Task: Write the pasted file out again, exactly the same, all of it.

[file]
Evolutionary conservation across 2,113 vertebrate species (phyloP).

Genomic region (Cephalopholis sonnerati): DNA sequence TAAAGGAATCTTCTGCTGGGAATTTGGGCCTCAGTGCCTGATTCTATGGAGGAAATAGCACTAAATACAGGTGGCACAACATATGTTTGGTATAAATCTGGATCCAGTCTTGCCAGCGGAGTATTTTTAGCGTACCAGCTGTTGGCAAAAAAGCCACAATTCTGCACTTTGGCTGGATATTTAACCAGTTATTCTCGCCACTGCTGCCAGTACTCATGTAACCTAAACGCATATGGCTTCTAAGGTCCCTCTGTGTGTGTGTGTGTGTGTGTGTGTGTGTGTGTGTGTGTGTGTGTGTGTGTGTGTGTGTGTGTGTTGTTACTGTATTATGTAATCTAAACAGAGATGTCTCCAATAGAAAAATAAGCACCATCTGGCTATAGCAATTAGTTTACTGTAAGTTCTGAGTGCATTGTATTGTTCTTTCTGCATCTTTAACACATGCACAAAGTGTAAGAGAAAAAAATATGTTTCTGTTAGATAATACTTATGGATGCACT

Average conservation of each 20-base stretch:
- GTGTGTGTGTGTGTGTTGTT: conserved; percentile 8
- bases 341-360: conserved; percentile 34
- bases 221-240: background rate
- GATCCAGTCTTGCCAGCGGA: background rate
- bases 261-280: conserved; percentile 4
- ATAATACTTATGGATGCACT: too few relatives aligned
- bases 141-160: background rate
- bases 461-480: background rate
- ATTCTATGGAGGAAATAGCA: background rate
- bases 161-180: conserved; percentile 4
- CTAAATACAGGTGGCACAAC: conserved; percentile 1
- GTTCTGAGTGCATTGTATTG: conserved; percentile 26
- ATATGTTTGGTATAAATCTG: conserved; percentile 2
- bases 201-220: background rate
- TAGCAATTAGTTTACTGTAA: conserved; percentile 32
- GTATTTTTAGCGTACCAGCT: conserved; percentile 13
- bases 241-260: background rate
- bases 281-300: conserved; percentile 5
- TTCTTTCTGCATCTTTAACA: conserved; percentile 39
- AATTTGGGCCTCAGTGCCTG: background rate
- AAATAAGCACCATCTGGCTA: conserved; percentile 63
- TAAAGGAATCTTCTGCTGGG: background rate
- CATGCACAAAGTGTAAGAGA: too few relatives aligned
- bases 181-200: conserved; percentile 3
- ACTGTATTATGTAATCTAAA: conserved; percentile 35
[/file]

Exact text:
Evolutionary conservation across 2,113 vertebrate species (phyloP).

Genomic region (Cephalopholis sonnerati): DNA sequence TAAAGGAATCTTCTGCTGGGAATTTGGGCCTCAGTGCCTGATTCTATGGAGGAAATAGCACTAAATACAGGTGGCACAACATATGTTTGGTATAAATCTGGATCCAGTCTTGCCAGCGGAGTATTTTTAGCGTACCAGCTGTTGGCAAAAAAGCCACAATTCTGCACTTTGGCTGGATATTTAACCAGTTATTCTCGCCACTGCTGCCAGTACTCATGTAACCTAAACGCATATGGCTTCTAAGGTCCCTCTGTGTGTGTGTGTGTGTGTGTGTGTGTGTGTGTGTGTGTGTGTGTGTGTGTGTGTGTGTGTGTGTTGTTACTGTATTATGTAATCTAAACAGAGATGTCTCCAATAGAAAAATAAGCACCATCTGGCTATAGCAATTAGTTTACTGTAAGTTCTGAGTGCATTGTATTGTTCTTTCTGCATCTTTAACACATGCACAAAGTGTAAGAGAAAAAAATATGTTTCTGTTAGATAATACTTATGGATGCACT

Average conservation of each 20-base stretch:
- GTGTGTGTGTGTGTGTTGTT: conserved; percentile 8
- bases 341-360: conserved; percentile 34
- bases 221-240: background rate
- GATCCAGTCTTGCCAGCGGA: background rate
- bases 261-280: conserved; percentile 4
- ATAATACTTATGGATGCACT: too few relatives aligned
- bases 141-160: background rate
- bases 461-480: background rate
- ATTCTATGGAGGAAATAGCA: background rate
- bases 161-180: conserved; percentile 4
- CTAAATACAGGTGGCACAAC: conserved; percentile 1
- GTTCTGAGTGCATTGTATTG: conserved; percentile 26
- ATATGTTTGGTATAAATCTG: conserved; percentile 2
- bases 201-220: background rate
- TAGCAATTAGTTTACTGTAA: conserved; percentile 32
- GTATTTTTAGCGTACCAGCT: conserved; percentile 13
- bases 241-260: background rate
- bases 281-300: conserved; percentile 5
- TTCTTTCTGCATCTTTAACA: conserved; percentile 39
- AATTTGGGCCTCAGTGCCTG: background rate
- AAATAAGCACCATCTGGCTA: conserved; percentile 63
- TAAAGGAATCTTCTGCTGGG: background rate
- CATGCACAAAGTGTAAGAGA: too few relatives aligned
- bases 181-200: conserved; percentile 3
- ACTGTATTATGTAATCTAAA: conserved; percentile 35